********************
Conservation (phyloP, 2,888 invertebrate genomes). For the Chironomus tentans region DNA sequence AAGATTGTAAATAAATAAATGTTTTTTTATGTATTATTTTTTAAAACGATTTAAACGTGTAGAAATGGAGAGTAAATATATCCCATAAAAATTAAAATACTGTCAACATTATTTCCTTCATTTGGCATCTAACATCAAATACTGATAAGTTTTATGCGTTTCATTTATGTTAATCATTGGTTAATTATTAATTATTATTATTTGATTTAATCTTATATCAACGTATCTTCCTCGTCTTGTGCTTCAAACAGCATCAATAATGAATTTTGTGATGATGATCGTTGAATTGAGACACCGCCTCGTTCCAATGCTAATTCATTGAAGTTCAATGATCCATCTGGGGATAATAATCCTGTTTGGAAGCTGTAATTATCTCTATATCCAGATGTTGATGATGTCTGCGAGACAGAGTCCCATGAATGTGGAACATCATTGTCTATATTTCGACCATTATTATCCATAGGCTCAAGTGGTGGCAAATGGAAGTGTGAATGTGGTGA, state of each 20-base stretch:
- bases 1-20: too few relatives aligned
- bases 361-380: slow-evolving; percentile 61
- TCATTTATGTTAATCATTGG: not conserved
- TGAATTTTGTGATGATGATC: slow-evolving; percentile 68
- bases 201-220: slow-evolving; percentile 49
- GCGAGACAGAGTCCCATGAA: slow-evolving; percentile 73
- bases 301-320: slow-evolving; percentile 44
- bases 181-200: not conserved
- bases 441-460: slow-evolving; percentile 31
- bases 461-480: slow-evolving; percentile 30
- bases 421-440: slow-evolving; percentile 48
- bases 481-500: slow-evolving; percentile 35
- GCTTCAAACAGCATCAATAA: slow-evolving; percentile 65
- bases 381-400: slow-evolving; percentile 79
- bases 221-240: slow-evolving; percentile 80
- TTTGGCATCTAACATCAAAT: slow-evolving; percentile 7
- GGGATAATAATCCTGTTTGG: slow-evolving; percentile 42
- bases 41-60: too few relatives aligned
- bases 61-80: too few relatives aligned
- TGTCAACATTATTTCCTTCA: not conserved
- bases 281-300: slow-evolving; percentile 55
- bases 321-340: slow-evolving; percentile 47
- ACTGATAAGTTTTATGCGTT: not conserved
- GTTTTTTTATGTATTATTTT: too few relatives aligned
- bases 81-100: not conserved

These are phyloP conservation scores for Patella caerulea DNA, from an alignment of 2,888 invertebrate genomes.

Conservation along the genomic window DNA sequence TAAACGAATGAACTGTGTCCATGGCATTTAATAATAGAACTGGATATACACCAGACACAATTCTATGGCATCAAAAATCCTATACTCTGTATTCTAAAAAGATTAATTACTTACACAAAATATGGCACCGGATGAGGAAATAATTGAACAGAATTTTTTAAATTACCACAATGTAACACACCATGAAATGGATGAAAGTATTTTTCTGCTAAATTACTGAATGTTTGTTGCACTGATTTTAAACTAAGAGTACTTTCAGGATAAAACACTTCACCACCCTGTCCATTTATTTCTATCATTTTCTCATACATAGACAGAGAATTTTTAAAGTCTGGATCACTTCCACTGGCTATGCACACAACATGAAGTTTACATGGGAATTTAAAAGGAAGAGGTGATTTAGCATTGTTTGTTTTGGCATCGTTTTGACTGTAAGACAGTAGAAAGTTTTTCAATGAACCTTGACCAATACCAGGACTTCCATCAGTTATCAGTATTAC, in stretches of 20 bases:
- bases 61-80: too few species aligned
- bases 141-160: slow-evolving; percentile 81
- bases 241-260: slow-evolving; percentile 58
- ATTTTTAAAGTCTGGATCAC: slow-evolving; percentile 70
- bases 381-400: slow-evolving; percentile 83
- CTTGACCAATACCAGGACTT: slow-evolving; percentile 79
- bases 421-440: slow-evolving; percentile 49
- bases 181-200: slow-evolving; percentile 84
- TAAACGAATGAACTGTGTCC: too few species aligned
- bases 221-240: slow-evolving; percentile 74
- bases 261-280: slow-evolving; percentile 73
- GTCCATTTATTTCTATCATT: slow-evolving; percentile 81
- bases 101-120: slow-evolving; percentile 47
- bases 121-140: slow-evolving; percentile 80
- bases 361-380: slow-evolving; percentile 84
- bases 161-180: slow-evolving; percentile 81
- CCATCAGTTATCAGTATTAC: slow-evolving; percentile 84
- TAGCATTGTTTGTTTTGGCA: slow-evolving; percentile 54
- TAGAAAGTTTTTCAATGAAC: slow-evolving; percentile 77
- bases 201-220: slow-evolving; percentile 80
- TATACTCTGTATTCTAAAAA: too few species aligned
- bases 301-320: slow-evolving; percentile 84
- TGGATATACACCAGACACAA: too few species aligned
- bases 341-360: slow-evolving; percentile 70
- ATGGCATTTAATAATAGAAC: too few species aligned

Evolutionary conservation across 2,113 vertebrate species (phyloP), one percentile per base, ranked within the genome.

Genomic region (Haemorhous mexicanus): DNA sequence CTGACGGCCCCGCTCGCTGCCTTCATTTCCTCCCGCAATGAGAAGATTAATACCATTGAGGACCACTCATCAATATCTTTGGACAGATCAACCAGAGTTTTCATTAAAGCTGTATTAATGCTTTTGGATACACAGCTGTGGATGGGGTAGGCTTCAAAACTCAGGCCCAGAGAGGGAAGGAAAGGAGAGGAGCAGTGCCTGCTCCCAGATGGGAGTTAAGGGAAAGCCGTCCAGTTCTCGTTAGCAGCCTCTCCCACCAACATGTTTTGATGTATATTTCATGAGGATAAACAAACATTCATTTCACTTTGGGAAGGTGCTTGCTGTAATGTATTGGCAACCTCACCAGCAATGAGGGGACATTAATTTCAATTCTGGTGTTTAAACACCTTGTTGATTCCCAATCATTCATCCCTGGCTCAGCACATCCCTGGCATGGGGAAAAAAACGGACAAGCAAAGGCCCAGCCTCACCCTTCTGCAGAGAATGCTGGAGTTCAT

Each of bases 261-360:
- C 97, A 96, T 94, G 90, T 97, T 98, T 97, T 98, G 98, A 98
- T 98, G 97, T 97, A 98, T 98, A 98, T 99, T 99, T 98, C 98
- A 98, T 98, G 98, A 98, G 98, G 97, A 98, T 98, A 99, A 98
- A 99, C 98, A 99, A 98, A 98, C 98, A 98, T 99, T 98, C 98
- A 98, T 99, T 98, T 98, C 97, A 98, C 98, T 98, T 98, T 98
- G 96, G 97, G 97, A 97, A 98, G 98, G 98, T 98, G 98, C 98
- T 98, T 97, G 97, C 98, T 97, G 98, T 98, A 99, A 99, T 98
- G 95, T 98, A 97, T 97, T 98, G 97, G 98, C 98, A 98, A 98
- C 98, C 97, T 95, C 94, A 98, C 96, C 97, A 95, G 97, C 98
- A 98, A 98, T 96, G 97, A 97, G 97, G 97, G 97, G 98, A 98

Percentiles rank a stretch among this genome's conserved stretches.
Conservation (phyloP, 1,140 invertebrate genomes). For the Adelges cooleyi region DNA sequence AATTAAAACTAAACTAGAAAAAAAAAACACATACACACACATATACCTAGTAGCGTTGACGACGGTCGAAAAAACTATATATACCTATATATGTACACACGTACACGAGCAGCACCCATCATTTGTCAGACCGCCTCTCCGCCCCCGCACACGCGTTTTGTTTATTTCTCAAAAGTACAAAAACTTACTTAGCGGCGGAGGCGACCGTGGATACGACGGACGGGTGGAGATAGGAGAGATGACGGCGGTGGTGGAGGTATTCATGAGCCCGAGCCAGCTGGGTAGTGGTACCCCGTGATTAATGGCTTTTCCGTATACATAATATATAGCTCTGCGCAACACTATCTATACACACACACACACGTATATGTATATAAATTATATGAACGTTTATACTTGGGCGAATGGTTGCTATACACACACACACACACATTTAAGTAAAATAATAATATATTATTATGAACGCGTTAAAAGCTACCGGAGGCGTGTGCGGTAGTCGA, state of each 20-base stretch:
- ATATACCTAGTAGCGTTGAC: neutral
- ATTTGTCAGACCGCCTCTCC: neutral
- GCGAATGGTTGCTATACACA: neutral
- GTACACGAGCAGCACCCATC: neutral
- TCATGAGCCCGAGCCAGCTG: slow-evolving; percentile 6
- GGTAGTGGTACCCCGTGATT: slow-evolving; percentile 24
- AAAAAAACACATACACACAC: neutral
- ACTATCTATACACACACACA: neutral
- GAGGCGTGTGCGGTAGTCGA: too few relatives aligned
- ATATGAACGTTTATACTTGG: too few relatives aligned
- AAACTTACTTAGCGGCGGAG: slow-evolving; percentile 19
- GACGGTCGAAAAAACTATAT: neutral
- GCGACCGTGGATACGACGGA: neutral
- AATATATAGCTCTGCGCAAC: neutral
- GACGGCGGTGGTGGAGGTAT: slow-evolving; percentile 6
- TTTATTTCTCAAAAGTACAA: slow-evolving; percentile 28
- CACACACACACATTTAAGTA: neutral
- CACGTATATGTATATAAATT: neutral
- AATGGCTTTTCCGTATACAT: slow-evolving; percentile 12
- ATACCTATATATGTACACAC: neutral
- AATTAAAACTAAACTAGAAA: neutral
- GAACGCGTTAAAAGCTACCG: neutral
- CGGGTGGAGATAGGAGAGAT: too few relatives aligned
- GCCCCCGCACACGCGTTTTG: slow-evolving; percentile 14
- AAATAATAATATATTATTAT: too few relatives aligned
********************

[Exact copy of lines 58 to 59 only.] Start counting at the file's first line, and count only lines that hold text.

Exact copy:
- T 98, G 97, T 97, A 98, T 98, A 98, T 99, T 99, T 98, C 98
- A 98, T 98, G 98, A 98, G 98, G 97, A 98, T 98, A 99, A 98